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 Beowulf
 Critic's Rating
   [A-]
 Date Posted
   19th November, 2007
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Cast: Robin Wright Penn, Anthony Hopkins, John Bilezikjian
Director: Robert Zemeckis

'Beowulf' is an uncommon sensory treat that combines the best of animation with the best of big scale motion pictures. It is both epic and focused. Perhaps my immense enjoyment of it had a lot to do with the fact that I witnessed the spectacle in all its 3D glory, though I doubt anyone watching it on conventional screens would find it any less riveting. A retelling of the classic 8th Century poem, the film benefits immensely by utilizing the services of fantasy comic book legend Neil Gaiman and cult screenwriter Roger Avery, who extrapolate and fuse their own interpretations of the elaborate source material with satire, grace, sensuality and unflinching brutality.

The film, lavishly entertaining as it is, doesn't trade its visuals for character depth. As the king who is willing to generously reward the slayer of Grendel, the demonic creature that butchers the people of his kingdom, Anthony Hopkins comes across as a drunk fool who puts his faith and trust in the brave, hubris stricken warrior Beowulf (Ray Winstone). Both these roles require the right balance of character nobility and imperfection and these two central performances, for that is what they are in this animated film, are more than just serviceable. In its ability to transport the viewer to another time and place, the film is perhaps better served by its use of animation than any conventional film might have allowed. If there is a complaint to me made, it is in the way the film uses temptress Angelina Jolie to rather superficial effect.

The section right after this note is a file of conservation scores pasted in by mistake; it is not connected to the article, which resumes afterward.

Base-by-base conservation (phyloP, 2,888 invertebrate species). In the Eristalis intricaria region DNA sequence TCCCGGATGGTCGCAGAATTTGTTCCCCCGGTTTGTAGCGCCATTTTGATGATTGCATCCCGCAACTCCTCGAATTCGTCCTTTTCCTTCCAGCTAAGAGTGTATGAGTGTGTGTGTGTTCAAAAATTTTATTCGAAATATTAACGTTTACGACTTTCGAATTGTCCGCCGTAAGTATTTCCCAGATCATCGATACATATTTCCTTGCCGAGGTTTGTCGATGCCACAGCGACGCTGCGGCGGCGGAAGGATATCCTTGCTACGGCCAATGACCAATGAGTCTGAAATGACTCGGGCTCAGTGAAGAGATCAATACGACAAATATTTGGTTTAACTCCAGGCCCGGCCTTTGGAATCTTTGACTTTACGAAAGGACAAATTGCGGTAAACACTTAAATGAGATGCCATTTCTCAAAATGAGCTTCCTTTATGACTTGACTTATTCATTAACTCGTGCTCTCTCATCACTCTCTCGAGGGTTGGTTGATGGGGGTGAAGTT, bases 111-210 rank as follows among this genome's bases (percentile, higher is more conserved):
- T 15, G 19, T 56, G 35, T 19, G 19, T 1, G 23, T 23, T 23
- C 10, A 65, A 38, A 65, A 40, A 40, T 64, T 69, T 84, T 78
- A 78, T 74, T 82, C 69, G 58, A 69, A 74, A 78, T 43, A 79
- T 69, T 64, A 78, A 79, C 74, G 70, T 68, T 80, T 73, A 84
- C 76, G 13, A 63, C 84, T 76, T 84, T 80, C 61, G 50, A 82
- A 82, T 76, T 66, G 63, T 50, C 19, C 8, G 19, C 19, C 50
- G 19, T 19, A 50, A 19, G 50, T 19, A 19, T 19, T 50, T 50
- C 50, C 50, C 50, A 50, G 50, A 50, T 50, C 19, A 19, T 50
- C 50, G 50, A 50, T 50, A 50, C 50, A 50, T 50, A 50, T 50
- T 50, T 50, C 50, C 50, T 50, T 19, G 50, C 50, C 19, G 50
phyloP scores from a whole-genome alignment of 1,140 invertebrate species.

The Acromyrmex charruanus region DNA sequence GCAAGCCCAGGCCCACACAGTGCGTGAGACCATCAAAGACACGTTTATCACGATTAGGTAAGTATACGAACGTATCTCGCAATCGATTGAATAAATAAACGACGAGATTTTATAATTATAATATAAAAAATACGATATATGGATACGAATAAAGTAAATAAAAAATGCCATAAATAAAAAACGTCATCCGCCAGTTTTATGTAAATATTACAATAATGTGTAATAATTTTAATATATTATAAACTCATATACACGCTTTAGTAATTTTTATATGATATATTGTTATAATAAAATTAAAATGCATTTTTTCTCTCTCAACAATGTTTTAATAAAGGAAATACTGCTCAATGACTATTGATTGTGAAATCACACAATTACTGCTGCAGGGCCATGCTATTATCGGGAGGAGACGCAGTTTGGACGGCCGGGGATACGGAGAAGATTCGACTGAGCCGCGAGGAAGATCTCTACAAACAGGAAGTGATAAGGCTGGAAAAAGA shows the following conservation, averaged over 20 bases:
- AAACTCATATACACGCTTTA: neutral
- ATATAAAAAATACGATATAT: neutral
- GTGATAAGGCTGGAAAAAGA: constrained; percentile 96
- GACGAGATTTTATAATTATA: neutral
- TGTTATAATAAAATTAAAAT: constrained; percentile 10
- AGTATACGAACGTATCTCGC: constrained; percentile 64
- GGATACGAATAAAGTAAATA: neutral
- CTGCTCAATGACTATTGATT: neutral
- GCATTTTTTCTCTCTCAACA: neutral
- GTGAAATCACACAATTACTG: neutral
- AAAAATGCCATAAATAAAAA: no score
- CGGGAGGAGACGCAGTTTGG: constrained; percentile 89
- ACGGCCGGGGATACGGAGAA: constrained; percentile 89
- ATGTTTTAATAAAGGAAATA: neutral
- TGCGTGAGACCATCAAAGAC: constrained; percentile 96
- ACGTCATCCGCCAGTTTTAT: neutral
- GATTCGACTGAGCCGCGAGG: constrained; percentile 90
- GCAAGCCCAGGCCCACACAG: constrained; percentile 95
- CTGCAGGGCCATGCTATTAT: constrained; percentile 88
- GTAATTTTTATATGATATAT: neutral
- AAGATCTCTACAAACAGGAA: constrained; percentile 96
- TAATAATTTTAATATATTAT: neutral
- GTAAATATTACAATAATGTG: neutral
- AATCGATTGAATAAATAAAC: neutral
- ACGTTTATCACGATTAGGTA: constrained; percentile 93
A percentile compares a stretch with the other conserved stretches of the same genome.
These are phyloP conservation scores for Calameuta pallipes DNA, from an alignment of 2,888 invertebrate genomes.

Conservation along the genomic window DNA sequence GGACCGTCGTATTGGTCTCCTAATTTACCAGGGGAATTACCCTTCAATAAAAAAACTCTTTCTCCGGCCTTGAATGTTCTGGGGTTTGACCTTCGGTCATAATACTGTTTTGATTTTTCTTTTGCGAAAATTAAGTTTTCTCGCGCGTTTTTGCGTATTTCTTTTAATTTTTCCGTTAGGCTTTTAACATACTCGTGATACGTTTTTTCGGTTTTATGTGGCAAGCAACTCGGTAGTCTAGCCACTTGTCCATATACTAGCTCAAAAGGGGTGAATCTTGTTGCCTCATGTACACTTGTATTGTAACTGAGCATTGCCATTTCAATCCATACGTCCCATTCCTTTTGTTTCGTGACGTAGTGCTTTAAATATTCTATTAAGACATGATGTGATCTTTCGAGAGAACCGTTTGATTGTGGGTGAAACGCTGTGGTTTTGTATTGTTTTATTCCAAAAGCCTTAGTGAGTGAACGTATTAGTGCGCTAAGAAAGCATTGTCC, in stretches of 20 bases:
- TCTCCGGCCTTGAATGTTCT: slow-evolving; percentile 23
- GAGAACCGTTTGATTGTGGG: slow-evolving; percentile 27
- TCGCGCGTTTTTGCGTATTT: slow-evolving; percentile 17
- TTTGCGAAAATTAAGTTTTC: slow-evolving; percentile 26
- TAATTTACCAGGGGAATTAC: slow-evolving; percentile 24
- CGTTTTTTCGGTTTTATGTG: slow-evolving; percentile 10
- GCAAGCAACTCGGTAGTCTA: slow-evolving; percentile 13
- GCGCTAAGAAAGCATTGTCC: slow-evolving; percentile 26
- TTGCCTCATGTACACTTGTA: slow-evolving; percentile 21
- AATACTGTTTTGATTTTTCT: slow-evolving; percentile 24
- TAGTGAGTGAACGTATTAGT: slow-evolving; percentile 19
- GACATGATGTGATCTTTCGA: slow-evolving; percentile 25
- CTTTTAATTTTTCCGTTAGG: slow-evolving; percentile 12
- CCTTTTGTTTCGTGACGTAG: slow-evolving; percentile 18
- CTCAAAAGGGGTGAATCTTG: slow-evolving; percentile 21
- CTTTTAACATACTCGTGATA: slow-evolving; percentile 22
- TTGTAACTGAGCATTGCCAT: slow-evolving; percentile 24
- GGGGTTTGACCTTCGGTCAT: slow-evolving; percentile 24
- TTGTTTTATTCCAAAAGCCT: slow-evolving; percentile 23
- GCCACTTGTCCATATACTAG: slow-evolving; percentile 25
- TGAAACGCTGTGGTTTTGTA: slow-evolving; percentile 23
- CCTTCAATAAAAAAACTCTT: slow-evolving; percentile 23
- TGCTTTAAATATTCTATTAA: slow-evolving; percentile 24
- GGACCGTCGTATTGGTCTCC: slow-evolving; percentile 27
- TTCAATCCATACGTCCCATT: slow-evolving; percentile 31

Like he did previously with 'Polar Express', director Robert Zemeckis has a lot of fun with tracking shots, all of them executed in a way to inflict the right jolt when viewed in 3D. As a novelty, 3D's effect has worn off on me, but it continues to provide much awe and amusement because it is used so well here. Also consider the possibilities of motion-capture technology, here used to give an actor of Winstone's girth the body of an athlete. Could this be the filmmaking of the future? It is debatable, but it offers endless possibilities in the way it is able to combine the best of traditional filmmaking, using professional actors, without the limitations of scouting for live sets. For 'Beowulf', that proves a flawless combination. - Faizan Rashid

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